There is a simple inverse relation between the optimal markup and the price sensitivity of demand. The optimal markup is large when the underlying price elasticity of demand is low; the optimal markup is small when the underlying price elasticity of demand is high.

Optimal Markup on Cost

Recall from Chapter 4 that there is a direct relation among marginal revenue, price elasticity of demand, and the profit-maximizing price for a product. This relation was expressed as

To maximize profit, a firm must operate at the activity level at which marginal revenue equals marginal cost. Because marginal revenue always equals the right side of Equation, at the profit-maximizing output level, it follows that MR = MC and

AND

Equation 12.8 provides a formula for the profit-maximizing price for any product in terms of its price elasticity of demand. The equation states that the profit-maximizing price is found by multiplying marginal cost by the term

To derive the optimal markup-on-cost formula, recall from Equation that the price established by a cost-plus method equals cost multiplied by the expression (1 + Markup on Cost). Equation implies that marginal cost is the appropriate cost basis for cost-plus pricing and that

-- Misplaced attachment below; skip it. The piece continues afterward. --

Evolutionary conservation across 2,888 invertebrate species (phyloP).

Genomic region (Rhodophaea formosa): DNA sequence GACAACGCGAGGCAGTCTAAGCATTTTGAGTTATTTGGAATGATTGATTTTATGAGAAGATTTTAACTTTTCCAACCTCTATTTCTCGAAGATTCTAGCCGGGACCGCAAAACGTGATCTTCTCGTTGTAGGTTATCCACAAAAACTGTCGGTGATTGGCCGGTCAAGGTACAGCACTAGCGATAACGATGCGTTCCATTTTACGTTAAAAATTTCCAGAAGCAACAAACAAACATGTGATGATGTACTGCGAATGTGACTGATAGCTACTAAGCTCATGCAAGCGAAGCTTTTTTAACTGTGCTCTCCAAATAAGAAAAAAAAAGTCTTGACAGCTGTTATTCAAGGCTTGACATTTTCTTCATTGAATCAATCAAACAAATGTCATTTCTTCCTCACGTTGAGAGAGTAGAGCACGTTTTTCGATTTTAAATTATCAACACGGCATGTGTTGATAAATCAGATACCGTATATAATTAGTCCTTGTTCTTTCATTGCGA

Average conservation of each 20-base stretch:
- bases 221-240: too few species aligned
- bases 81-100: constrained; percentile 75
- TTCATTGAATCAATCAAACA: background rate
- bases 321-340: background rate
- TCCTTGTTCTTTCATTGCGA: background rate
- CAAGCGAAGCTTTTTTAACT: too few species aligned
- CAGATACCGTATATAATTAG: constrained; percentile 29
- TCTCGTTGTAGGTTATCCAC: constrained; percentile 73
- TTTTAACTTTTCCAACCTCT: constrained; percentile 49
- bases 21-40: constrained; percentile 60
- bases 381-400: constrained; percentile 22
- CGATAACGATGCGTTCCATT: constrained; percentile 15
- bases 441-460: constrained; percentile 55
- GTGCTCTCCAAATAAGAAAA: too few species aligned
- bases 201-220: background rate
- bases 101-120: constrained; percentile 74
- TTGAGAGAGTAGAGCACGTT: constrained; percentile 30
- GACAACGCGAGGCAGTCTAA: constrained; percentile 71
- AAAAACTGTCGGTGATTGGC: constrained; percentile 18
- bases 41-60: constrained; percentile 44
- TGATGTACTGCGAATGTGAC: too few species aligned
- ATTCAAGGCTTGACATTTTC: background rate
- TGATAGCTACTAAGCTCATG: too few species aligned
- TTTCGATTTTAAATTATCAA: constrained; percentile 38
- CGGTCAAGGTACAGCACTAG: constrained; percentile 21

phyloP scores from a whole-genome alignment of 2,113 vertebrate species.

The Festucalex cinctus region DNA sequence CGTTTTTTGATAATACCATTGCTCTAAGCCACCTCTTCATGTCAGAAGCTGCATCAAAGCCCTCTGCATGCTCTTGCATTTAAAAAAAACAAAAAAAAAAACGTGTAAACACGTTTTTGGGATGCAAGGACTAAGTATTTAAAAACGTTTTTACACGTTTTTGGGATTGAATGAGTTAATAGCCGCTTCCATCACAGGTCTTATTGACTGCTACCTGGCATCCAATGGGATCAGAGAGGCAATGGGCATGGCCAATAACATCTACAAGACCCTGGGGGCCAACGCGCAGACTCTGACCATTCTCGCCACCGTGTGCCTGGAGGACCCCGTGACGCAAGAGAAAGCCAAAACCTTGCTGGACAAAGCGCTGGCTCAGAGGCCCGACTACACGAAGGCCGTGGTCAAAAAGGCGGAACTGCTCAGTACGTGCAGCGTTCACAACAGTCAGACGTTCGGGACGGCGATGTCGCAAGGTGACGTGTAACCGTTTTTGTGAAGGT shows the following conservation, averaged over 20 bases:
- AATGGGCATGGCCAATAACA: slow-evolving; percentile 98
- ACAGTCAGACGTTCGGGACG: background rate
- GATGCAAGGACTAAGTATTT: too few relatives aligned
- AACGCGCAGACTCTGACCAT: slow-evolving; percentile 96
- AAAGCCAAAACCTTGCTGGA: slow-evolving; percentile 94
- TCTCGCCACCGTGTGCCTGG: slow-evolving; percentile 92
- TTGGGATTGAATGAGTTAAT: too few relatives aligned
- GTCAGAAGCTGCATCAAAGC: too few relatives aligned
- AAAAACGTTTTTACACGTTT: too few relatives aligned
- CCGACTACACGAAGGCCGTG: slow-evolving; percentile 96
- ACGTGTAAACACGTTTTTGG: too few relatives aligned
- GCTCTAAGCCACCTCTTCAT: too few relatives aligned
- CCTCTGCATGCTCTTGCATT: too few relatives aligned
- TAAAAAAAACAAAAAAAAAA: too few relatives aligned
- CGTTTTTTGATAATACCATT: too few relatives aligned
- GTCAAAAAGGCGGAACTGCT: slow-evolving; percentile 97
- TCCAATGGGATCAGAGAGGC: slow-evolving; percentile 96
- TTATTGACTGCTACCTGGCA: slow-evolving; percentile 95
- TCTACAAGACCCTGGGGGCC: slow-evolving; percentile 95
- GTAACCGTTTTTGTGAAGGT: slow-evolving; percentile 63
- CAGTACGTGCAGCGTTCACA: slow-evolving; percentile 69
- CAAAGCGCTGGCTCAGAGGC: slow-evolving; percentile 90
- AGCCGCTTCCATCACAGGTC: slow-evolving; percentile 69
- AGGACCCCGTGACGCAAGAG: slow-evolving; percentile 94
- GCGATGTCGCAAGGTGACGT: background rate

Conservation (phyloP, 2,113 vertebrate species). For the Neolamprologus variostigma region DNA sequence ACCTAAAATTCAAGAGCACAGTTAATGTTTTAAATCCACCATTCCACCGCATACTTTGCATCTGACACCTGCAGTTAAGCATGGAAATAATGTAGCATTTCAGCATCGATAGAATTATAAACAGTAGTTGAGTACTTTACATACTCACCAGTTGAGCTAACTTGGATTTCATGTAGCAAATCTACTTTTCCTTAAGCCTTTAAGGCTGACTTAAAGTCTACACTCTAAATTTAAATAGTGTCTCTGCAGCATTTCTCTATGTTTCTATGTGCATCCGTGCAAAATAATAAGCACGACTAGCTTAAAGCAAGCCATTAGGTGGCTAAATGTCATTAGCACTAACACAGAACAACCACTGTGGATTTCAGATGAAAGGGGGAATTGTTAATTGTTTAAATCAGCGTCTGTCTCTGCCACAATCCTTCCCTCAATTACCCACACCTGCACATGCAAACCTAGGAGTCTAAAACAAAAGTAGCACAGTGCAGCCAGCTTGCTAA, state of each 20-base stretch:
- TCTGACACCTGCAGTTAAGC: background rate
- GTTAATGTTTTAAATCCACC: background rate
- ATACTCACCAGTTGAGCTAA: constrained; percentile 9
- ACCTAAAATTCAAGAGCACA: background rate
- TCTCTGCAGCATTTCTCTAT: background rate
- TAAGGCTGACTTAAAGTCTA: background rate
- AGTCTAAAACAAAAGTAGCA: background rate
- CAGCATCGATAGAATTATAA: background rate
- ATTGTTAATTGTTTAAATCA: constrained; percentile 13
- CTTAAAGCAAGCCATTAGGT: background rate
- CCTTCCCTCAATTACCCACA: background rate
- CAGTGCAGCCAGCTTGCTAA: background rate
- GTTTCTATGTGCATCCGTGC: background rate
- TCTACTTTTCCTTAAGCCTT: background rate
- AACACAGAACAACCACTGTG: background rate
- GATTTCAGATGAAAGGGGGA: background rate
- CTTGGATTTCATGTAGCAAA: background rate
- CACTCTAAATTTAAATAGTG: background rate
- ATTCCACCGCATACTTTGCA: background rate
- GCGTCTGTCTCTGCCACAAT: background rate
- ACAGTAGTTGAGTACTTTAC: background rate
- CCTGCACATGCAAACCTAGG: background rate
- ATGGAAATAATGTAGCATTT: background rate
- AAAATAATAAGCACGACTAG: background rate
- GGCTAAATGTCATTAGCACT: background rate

By dividing each side of this expression by MC and subtracting 1 yields the expression

After simplifying, the optimal markup on cost, or profit-maximizing markup-on-cost, formula can be written

The optimal markup-on-cost formula can be illustrated through use of a simple example. Consider the case of a leading catalog retailer of casual clothing and sporting equipment that wishes to offer a basic two-strap design of Birkenstock leather sandals for easy on-and-off casual wear. Assume the catalog retailer pays a wholesale price of $25 per pair for Birkenstock sandals and markets them at a regular catalog price of $75 per pair. This typical $50 profit margin implies a standard markup on cost of 200 percent because

In a preseason sale, the catalog retailer offered a discounted “early bird” price of $70 on Birkenstock sandals and noted a moderate increase in weekly sales from 275 to 305 pairs per week. This $5 discount from the regular price of $75 represents a modest 6.7 percent markdown. Using the arc price elasticity formula, the implied arc price elasticity of demand on Birkenstock sandals is

In the absence of additional evidence, this arc price elasticity of demand EP = –1.5 is the best available estimate of the current point price elasticity of demand. Using Equation, the $75 regular catalog price reflects an optimal markup on cost of 200 percent because

Optimal Markup on Price